• Consumption is always a net gain in force, although triple and quad stacking of the Consumption debuff puts you in a position where Consumption itself becomes your regen and you better have some beefy healing income to compensate. This is more practical in 16-player content than it is in the rest, however, and great caution needs to be observed in its application. Certain encounters may offer excellent opportunities for this approach, such as stacking on the Pulsar Droids when fighting Warlord Kephess.

Some notes on Sorc abilities: Whatever the specifics of your approach to Sorc healing and resource management, there should always be one core element: the use of Resurgence on cooldown (on the tank for at least every second cast, in order to grant Reconstruct). Force Bending is vitally important, and you want to minimise the number of abilities cast without it, because all of your primary healing tools are greatly improved by it.

In terms of your main heals, Revivification is the strongest ability Sorcs have, for better or for worse. Use it and abuse it. It is HPF efficient for two targets, and becomes our strongest ability in terms of HPS done when applied to three targets or more. Prior to 1.3, a bug existed whereby Innervate would not consume Force Bending, allowing you to apply the benefit to two abilities; however, this has since been corrected. Therefore, (Resurgence >) Revivification is now your definitive priority. In practice you should probably be casting Revivification on cooldown more often than not (certainly in any situation where you can stand in it, since it is our best tool for healing the damage from Consumption).

In the time between Revivification casts, Innervate is our bread-and-butter single-target heal. With or without Force Bending it is our best HPF ability, and exceeds the HPS of essentially everything bar Static Barrier and Revivification on 3+ targets. Thus, after Revivification, (Resurgence >) Innervate is your next priority, and your go-to combination for anyone taking significant damage.

Dark Infusion is your primary filler. You are essentially limited by the 6.5s (with 2-piece PVE set bonus) cooldown of Innervate, so in between Force Bent Innervates/Revivifications, use Dark Infusion if additional healing is required. Despite the quicker cast, do not bother with Dark Heal; simply put, the ability is close to useless without Force Bending (it is effectively our worst skill by both output and efficiency), and Force Bending is better spent on Innervate. Essentially the only time you should use Dark Heal is when a target is close to death, Deionized, and taking trickle damage that will kill it before Dark Infusion hits. An evaluation of how often this situation actually occurs I shall leave to the interested reader. As a final note, whenever you use Recklessness, your sole priority for spending the charges should be Dark Infusion.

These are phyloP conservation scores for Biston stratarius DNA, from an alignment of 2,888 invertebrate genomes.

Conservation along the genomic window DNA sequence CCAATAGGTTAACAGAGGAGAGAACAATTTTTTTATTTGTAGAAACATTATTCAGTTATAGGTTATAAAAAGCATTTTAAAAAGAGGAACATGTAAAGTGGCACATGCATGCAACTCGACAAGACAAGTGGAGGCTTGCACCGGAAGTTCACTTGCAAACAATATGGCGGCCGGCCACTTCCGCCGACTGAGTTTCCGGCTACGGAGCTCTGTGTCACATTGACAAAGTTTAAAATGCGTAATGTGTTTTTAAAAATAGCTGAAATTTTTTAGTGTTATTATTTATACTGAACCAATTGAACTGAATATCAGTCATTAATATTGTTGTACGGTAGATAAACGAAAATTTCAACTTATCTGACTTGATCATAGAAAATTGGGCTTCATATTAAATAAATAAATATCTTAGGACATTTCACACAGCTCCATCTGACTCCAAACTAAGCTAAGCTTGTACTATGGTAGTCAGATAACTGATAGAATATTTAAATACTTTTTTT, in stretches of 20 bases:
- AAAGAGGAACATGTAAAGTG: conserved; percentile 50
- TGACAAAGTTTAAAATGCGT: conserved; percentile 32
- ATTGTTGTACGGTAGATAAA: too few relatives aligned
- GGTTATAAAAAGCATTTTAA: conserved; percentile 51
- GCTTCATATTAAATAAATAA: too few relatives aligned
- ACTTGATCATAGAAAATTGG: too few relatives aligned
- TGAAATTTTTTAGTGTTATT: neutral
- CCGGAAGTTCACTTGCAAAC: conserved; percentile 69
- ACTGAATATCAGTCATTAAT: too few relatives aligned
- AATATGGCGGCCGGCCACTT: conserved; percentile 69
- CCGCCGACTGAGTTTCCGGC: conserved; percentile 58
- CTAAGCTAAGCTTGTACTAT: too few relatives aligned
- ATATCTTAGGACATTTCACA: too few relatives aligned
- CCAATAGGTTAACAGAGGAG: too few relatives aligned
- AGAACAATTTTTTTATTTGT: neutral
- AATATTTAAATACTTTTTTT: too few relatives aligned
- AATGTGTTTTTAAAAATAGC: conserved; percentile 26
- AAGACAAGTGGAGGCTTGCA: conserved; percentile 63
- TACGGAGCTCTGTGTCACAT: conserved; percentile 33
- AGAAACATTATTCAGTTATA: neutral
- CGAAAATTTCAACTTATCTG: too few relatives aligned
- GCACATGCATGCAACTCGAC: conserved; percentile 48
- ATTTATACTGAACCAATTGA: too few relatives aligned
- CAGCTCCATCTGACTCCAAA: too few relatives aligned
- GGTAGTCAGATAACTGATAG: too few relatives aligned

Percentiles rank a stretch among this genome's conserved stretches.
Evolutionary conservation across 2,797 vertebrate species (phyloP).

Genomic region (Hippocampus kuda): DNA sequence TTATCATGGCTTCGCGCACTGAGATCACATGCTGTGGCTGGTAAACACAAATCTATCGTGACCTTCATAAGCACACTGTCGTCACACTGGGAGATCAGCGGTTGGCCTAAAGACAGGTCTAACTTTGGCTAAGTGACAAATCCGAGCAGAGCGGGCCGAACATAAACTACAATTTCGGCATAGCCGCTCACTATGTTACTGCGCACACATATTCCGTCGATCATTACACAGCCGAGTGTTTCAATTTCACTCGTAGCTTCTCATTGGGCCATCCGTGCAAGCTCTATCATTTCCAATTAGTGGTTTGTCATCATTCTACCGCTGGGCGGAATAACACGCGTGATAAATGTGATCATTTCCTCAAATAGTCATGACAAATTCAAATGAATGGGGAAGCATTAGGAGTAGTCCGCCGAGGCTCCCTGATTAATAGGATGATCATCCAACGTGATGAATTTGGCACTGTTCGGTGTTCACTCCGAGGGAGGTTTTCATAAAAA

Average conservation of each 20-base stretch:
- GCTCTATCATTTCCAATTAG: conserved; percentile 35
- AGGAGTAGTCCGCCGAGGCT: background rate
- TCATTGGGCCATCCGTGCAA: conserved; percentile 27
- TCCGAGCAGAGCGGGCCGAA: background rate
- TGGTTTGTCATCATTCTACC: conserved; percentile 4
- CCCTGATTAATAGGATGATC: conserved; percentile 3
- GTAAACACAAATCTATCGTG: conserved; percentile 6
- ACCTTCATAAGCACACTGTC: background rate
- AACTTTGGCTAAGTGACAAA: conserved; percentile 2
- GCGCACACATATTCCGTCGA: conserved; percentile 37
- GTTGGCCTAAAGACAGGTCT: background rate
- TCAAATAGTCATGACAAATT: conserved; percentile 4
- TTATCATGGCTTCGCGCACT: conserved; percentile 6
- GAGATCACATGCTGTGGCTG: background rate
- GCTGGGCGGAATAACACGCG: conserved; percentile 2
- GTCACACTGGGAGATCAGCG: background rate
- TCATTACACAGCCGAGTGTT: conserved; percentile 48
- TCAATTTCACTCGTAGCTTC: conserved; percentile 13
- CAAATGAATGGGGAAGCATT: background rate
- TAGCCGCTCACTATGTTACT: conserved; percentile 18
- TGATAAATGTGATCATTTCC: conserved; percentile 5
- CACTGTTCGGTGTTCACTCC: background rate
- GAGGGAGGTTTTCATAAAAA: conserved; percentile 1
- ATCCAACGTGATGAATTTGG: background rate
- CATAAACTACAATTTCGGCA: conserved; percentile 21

Unnatural Preservation. Everything I said earlier was a lie, in some respects: this is your (in fact, the) strongest single-target heal in terms of HPS, HPCT, and HPF. It blows everything else in the game out of the water. Unfortunately, its status as a self-heal only with a 30s cooldown is a bit of a killjoy. In practice, you have two primary ways to use it, and these depend on the nature of the fight. If you can manage your force regen by standing in your own Revivification, then save Unnatural Preservation as an emergency self-heal for when you've taken a large hit. If the fights mechanics are such that you have to cast a Revivification you can't stand in, or you can't get anyone else with it, then Unnatural Preservation should be your primary method for covering the damage from Consumption. Wait until you've tapped enough to avoid excessive overhealing, and consider using Recklessness if it's available and someone else can use a guaranteed crit Dark Infusion.

The best usage of Static Barrier is basically covered in the flowchart above; I will simply note that it is the only 'heal' that can be applied to a full-health target without overhealing, and the only heal that can be applied to a target with 1% health remaining yet end up overhealing. Use it accordingly. That being said, I would advocate its use more often than pre-1.3, since one cannot abuse the Force Bending bug to include Force Bent Dark Infusions regularly (in the absence of Force Bending, Static Barrier is more efficient than Dark Infusion). Nevertheless, given the preceding cautions and the Deionized lockout debuff, exercise judgment.